These allegations were made by the Commander of the Sri Lanka Army at the time of the events and subsequent Chief of Defence Staff (now retired) General Gardihewa Sarath Chandralal Fonseka, in an interview to the newspaper The Sunday Leader. The accounts of journalists embedded with the SLA 58th Brigade confirm some of the alleged circumstances of the death of Messrs. Nadeshan, Pulidevan and Ramesh and their families.
While I do not wish to prejudge the accuracy of these reports, I would like to refer your Excellency’s Government to fundamental legal rules applicable to all armed conflicts under international humanitarian law and human rights law.
Common Article 3 (applicable to armed conflict not of an international character) of the Geneva Conventions of 1949, to which your Excellency’s Government is a party, dictates that “[p]ersons taking no active part in the hostilities, including members of armed forces who have laid down their arms and those placed hors de combat by sickness, wounds, detention or any other cause, shall in all circumstances be treated humanely [….]”. To this end the following acts are and shall remain prohibited at anytime and in any place whatsoever with respect to the above-mentioned persons: (a) violence to life and person, in particular murder of all kinds”.
Similarly, an authoritative study of customary international humanitarian law finds that attacking and killing persons who are recognized as hors de combat is prohibited. Persons hors de combat include anyone who clearly expresses an intention to surrender, provided he or she abstains from any hostile act and does not attempt to escape (Rule 47 0f the Customary Rules of International Humanitarian Law identified in the study of the International Committee of the Red Cross).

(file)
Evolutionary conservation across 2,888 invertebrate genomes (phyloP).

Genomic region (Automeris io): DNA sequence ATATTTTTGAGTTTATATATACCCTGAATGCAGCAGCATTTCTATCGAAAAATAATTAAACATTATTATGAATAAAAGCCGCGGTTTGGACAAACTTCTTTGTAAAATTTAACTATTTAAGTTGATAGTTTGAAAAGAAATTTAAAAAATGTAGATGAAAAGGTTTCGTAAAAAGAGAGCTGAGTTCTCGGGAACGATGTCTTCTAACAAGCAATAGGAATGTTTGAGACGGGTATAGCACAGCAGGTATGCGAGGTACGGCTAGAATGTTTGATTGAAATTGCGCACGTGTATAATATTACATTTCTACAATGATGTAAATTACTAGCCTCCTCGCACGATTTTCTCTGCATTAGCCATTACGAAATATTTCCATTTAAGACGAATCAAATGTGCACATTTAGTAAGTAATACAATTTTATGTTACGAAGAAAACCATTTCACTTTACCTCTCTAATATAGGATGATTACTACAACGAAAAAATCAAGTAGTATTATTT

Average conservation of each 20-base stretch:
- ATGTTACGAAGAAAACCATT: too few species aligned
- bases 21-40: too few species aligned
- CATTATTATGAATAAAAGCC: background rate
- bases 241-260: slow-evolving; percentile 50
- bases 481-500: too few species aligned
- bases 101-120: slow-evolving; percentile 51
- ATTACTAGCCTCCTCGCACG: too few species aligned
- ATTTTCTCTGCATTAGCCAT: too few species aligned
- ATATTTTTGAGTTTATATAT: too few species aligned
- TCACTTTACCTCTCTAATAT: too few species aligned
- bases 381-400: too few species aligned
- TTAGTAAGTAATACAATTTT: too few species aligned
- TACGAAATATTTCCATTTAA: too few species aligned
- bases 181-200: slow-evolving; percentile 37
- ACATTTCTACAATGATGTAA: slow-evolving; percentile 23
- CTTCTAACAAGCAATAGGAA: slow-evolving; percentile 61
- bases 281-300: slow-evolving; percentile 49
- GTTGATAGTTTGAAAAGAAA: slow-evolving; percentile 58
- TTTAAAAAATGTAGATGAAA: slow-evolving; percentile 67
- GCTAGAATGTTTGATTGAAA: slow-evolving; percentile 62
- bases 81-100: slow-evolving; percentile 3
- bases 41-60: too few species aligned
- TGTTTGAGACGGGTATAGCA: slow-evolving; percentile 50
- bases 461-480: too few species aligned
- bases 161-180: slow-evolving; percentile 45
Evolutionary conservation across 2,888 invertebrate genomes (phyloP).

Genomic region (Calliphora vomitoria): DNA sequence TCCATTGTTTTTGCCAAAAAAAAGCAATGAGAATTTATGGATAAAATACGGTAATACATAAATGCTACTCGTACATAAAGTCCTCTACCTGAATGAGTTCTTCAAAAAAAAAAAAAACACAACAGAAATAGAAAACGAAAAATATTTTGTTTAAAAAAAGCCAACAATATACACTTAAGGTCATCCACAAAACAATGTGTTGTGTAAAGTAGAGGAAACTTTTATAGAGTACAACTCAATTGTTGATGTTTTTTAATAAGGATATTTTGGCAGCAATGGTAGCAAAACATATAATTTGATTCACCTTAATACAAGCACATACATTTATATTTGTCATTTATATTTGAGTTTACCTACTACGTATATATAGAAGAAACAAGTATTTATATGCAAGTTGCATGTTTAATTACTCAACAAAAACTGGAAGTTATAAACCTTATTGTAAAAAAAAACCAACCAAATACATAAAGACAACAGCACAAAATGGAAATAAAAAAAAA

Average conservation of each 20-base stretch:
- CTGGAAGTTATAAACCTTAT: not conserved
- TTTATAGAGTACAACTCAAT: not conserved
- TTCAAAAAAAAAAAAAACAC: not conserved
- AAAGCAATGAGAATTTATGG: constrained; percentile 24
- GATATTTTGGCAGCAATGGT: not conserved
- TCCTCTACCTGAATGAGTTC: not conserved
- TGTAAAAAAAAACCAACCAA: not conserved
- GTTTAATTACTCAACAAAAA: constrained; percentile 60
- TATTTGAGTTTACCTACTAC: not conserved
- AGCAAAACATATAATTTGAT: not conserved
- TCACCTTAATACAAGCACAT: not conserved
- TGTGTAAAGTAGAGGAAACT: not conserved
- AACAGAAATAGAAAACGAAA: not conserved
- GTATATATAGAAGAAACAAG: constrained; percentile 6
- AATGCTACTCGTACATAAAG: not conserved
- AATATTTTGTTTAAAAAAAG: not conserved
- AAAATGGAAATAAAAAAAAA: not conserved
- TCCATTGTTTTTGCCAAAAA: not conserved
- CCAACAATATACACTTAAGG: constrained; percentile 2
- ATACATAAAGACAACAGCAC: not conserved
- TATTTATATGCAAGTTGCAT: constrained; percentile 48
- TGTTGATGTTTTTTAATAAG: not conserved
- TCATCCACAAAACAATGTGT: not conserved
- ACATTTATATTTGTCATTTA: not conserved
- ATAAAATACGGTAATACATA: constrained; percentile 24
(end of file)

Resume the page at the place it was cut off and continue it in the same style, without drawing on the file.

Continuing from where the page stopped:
It is my responsibility under the mandate provided to me by the Human Rights Council to seek to clarify all cases brought to my attention. Since I am expected to report on the death of Messrs. Nadeshan, Pulidevan and Ramesh, as well as of the members of their families, I would be grateful for the cooperation and observations of your Excellency’s Government. In particular in relation to the following questions:
1. Are the allegations summarized above accurate, If not so, please share the information and documents proving their inaccuracy.
2. What information does your Excellency’s Government have on the family members of Messrs. Nadeshan, Pulidevan and Ramesh allegedly killed on 18 May 2009.
3. Please refer to the results of my military, police, judicial and other inquiry or investigation carried out in relation to the allegations summarized above.
I undertake to ensure that your Excellency’s Government’s response to each of these questions is accurately reflected in the report I will submit to the Human Rights Council for its consideration.
Please accept, Excellency, the assurances of my highest consideration.
Special Rapporteur on extrajudicial, summary or arbitrary executions